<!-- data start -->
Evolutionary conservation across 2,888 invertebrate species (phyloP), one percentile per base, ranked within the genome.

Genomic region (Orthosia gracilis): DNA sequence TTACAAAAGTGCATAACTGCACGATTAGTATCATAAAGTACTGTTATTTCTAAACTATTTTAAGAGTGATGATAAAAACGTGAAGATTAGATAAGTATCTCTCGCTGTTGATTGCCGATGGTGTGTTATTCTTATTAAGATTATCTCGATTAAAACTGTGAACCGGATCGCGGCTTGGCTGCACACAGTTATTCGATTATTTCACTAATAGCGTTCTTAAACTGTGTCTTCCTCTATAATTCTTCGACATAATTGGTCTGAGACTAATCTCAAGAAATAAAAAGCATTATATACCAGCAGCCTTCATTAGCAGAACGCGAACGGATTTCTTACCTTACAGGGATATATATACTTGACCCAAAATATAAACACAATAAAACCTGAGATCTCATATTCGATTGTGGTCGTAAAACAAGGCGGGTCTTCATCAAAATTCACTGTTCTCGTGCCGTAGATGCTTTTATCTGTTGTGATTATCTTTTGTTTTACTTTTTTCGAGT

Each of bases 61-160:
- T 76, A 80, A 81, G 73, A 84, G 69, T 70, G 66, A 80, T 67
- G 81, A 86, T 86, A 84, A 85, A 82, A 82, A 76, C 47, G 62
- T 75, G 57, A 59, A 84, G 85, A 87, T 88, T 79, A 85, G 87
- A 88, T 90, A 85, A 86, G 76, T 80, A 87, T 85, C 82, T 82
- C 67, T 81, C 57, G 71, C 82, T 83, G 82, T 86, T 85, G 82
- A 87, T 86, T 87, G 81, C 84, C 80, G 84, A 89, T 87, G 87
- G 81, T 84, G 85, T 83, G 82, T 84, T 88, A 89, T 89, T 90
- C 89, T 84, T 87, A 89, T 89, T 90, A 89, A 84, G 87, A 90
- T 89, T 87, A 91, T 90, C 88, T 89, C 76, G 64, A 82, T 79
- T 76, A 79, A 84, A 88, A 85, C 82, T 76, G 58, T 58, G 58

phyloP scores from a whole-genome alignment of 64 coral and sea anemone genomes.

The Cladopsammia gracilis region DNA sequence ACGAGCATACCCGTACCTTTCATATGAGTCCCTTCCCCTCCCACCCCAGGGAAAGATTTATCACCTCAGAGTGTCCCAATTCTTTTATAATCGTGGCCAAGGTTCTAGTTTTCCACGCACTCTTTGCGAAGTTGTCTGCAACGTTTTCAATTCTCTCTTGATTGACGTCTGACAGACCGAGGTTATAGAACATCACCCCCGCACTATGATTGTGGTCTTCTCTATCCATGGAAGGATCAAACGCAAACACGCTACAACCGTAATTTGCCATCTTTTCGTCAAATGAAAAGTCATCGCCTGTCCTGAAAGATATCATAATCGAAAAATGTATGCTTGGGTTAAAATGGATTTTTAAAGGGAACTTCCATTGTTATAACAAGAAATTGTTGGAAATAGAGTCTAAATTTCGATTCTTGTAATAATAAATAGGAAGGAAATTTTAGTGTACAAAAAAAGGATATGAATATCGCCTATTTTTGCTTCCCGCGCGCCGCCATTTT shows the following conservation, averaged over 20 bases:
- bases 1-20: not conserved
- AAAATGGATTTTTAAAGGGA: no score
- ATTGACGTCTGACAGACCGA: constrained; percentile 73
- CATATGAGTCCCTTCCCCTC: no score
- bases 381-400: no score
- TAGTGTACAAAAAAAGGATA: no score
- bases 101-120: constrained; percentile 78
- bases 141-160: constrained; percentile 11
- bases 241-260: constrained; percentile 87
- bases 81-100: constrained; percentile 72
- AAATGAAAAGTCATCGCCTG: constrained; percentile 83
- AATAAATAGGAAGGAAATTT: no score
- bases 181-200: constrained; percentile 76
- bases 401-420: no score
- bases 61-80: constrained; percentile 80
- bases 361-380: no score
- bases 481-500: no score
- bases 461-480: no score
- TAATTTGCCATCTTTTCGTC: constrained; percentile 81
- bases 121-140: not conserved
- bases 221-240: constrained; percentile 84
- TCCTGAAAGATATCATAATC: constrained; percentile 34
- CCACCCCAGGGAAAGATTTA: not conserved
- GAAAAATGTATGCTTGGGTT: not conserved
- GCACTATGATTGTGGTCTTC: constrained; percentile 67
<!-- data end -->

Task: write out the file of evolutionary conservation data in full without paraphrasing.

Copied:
Evolutionary conservation across 2,888 invertebrate species (phyloP), one percentile per base, ranked within the genome.

Genomic region (Orthosia gracilis): DNA sequence TTACAAAAGTGCATAACTGCACGATTAGTATCATAAAGTACTGTTATTTCTAAACTATTTTAAGAGTGATGATAAAAACGTGAAGATTAGATAAGTATCTCTCGCTGTTGATTGCCGATGGTGTGTTATTCTTATTAAGATTATCTCGATTAAAACTGTGAACCGGATCGCGGCTTGGCTGCACACAGTTATTCGATTATTTCACTAATAGCGTTCTTAAACTGTGTCTTCCTCTATAATTCTTCGACATAATTGGTCTGAGACTAATCTCAAGAAATAAAAAGCATTATATACCAGCAGCCTTCATTAGCAGAACGCGAACGGATTTCTTACCTTACAGGGATATATATACTTGACCCAAAATATAAACACAATAAAACCTGAGATCTCATATTCGATTGTGGTCGTAAAACAAGGCGGGTCTTCATCAAAATTCACTGTTCTCGTGCCGTAGATGCTTTTATCTGTTGTGATTATCTTTTGTTTTACTTTTTTCGAGT

Each of bases 61-160:
- T 76, A 80, A 81, G 73, A 84, G 69, T 70, G 66, A 80, T 67
- G 81, A 86, T 86, A 84, A 85, A 82, A 82, A 76, C 47, G 62
- T 75, G 57, A 59, A 84, G 85, A 87, T 88, T 79, A 85, G 87
- A 88, T 90, A 85, A 86, G 76, T 80, A 87, T 85, C 82, T 82
- C 67, T 81, C 57, G 71, C 82, T 83, G 82, T 86, T 85, G 82
- A 87, T 86, T 87, G 81, C 84, C 80, G 84, A 89, T 87, G 87
- G 81, T 84, G 85, T 83, G 82, T 84, T 88, A 89, T 89, T 90
- C 89, T 84, T 87, A 89, T 89, T 90, A 89, A 84, G 87, A 90
- T 89, T 87, A 91, T 90, C 88, T 89, C 76, G 64, A 82, T 79
- T 76, A 79, A 84, A 88, A 85, C 82, T 76, G 58, T 58, G 58

phyloP scores from a whole-genome alignment of 64 coral and sea anemone genomes.

The Cladopsammia gracilis region DNA sequence ACGAGCATACCCGTACCTTTCATATGAGTCCCTTCCCCTCCCACCCCAGGGAAAGATTTATCACCTCAGAGTGTCCCAATTCTTTTATAATCGTGGCCAAGGTTCTAGTTTTCCACGCACTCTTTGCGAAGTTGTCTGCAACGTTTTCAATTCTCTCTTGATTGACGTCTGACAGACCGAGGTTATAGAACATCACCCCCGCACTATGATTGTGGTCTTCTCTATCCATGGAAGGATCAAACGCAAACACGCTACAACCGTAATTTGCCATCTTTTCGTCAAATGAAAAGTCATCGCCTGTCCTGAAAGATATCATAATCGAAAAATGTATGCTTGGGTTAAAATGGATTTTTAAAGGGAACTTCCATTGTTATAACAAGAAATTGTTGGAAATAGAGTCTAAATTTCGATTCTTGTAATAATAAATAGGAAGGAAATTTTAGTGTACAAAAAAAGGATATGAATATCGCCTATTTTTGCTTCCCGCGCGCCGCCATTTT shows the following conservation, averaged over 20 bases:
- bases 1-20: not conserved
- AAAATGGATTTTTAAAGGGA: no score
- ATTGACGTCTGACAGACCGA: constrained; percentile 73
- CATATGAGTCCCTTCCCCTC: no score
- bases 381-400: no score
- TAGTGTACAAAAAAAGGATA: no score
- bases 101-120: constrained; percentile 78
- bases 141-160: constrained; percentile 11
- bases 241-260: constrained; percentile 87
- bases 81-100: constrained; percentile 72
- AAATGAAAAGTCATCGCCTG: constrained; percentile 83
- AATAAATAGGAAGGAAATTT: no score
- bases 181-200: constrained; percentile 76
- bases 401-420: no score
- bases 61-80: constrained; percentile 80
- bases 361-380: no score
- bases 481-500: no score
- bases 461-480: no score
- TAATTTGCCATCTTTTCGTC: constrained; percentile 81
- bases 121-140: not conserved
- bases 221-240: constrained; percentile 84
- TCCTGAAAGATATCATAATC: constrained; percentile 34
- CCACCCCAGGGAAAGATTTA: not conserved
- GAAAAATGTATGCTTGGGTT: not conserved
- GCACTATGATTGTGGTCTTC: constrained; percentile 67